Type Hunting, A Tumblr of Gorgeous Vintage Letters

Whether you need to rinse your eyes and brain from too many shiny beveled logos with gradients, or you are looking for inspiration for your next hipster logo design, Type Hunting is a real treat. This Tumblr collects images of old artifacts with letters on them, mostly old logos and brand marks. The name however is misleading – almost all the images show lettering, not type, but let’s not nitpick. Not that much different from any Flickr Group on the same subject, the images are gorgeous and a must-see for lovers of vintage design. A beautiful complement to Chromeography, Stephen Coles’ collection of metal logos, lettering, emblems, and badges affixed to vintage automobiles and electric appliances.


Chromeography

If you need to (re)create your own vintage-style logos, here are a few FontLists to get you going.

Connected Chrome Scripts
Vintage Advertising Scripts
Sports Scripts
The Bluemlein Collection

Victorian
Arts & Crafts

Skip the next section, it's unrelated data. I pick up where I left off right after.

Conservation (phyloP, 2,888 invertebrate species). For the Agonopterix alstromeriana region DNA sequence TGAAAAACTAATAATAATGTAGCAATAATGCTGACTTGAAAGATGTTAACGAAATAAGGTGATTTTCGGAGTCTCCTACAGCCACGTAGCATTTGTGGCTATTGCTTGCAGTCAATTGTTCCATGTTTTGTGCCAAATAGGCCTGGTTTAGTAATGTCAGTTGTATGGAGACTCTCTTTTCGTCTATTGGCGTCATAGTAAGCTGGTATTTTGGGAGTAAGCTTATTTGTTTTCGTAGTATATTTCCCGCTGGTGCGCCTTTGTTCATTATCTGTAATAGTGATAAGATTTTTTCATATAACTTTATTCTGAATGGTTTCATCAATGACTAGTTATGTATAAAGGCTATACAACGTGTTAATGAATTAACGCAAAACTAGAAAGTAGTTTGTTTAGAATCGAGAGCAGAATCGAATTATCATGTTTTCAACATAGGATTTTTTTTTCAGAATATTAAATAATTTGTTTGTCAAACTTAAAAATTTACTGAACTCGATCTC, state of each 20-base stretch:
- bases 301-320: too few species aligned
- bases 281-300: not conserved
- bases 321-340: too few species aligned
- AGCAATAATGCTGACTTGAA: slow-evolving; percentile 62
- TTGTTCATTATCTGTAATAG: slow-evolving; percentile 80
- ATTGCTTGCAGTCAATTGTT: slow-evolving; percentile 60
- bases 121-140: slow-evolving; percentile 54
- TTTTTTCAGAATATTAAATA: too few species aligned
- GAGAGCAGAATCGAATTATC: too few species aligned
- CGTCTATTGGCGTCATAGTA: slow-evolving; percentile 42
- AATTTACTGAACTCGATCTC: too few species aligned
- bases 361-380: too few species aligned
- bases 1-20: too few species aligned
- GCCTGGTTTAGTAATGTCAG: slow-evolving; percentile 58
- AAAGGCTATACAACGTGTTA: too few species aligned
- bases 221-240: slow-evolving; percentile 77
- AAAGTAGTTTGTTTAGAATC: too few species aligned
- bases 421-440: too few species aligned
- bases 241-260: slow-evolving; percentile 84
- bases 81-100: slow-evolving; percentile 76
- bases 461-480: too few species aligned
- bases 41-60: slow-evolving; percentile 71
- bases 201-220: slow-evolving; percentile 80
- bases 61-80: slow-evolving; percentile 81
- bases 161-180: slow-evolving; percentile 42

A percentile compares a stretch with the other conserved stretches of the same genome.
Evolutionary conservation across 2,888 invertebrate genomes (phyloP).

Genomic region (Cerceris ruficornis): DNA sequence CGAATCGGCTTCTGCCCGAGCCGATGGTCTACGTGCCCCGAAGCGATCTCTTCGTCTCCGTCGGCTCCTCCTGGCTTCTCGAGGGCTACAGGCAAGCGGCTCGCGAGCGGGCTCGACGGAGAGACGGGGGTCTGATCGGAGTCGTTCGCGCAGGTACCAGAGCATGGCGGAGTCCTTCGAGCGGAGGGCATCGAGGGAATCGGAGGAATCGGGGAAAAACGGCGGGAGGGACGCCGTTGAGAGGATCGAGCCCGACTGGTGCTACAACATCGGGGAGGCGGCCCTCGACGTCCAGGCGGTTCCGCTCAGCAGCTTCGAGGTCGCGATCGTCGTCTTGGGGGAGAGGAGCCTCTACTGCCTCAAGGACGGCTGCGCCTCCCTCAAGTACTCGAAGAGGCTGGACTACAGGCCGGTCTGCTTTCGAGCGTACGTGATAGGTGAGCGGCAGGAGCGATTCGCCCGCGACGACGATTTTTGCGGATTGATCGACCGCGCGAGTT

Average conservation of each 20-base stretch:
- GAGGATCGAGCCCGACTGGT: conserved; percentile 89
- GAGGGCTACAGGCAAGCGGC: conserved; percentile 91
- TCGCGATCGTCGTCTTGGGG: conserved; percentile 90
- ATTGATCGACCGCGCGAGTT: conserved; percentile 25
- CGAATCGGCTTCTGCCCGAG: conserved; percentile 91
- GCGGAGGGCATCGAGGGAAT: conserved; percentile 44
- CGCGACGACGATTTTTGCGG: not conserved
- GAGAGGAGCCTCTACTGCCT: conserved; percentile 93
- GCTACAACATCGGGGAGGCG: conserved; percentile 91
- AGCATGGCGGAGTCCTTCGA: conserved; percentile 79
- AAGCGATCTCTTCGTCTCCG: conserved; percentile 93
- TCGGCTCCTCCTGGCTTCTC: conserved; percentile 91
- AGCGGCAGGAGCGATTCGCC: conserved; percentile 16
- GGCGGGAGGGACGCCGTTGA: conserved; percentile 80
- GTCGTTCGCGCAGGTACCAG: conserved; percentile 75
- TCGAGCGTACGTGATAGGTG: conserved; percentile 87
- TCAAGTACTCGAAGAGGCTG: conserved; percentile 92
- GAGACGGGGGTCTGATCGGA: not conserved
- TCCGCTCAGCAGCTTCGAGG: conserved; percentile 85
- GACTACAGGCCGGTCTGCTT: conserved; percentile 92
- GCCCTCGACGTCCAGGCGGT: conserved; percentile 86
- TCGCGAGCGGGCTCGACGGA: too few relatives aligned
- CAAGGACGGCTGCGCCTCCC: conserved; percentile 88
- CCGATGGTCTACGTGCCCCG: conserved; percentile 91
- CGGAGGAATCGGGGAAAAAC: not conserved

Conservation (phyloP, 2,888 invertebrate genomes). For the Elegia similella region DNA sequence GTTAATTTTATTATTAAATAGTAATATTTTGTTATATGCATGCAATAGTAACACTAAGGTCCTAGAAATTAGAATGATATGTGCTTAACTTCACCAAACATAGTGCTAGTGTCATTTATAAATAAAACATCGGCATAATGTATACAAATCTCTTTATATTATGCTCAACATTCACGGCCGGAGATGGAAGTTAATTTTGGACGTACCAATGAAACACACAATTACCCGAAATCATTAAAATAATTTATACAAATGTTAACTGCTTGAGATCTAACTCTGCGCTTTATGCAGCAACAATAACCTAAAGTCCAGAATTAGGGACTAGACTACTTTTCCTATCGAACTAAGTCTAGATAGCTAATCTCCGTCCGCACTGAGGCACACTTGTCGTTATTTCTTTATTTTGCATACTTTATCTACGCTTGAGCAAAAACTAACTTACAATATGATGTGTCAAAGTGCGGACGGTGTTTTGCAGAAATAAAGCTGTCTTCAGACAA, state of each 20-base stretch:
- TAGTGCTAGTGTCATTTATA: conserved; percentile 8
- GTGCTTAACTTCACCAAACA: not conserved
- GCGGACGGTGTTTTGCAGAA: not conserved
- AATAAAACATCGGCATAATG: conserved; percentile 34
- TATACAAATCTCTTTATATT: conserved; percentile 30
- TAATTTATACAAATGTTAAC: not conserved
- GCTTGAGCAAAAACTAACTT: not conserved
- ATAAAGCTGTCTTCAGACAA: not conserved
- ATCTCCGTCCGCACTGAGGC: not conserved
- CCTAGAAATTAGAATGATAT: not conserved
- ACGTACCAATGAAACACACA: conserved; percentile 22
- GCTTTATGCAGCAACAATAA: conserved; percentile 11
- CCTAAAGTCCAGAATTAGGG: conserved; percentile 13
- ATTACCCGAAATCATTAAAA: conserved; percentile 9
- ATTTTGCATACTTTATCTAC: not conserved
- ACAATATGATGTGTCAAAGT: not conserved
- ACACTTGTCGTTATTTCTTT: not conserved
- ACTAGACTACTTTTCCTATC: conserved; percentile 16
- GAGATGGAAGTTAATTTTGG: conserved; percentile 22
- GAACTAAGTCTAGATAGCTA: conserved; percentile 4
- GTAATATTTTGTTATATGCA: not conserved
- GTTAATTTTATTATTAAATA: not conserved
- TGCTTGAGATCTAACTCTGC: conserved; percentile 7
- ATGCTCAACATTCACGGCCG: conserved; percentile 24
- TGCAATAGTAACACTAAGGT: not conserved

Art Nouveau
Art Deco
Elegant Vintage Caps of the ’20s
Bauhaus

Wide Engraved Serif Caps
Wide Grotesque
Skyline: Serif
Skyline: Sans

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5 Comments:

  1. I dig Type Hunting. Great finds and good photos. But I can’t understand the crop format. Why vertical images when most of the marks are horizontal? This makes even less sense than the square format that Instagram has foisted upon letter documentation.

    Posted by Stephen Coles on Aug. 13, 2013
  2. More disappointing than the portrait orientation is the lack of any kind of meta data. Many of these discoveries would be so much more interesting with some context. What is this object? Where was it shot? Who shot it?

    Posted by Stephen Coles on Aug. 13, 2013
  3. ‘Type’ is the wrong word to use — most of the examples are hand-lettered. Try saying ‘Letterforms’ or ‘Lettering’.

    Posted by Chris Purcell on Aug. 14, 2013
  4. Indeed, exactly what I said in the introduction.

    Posted by Yves Peters on Aug. 15, 2013
  5. My only complaint is that there are no dates associated with each image. I’m not interested in the other meta data so much as the dates; I like to know when the design was developed. It helps to know when stereotyping (no pun intended) fonts to the particular eras in which they were most prevalent.

    Posted by Mattski on Aug. 15, 2013

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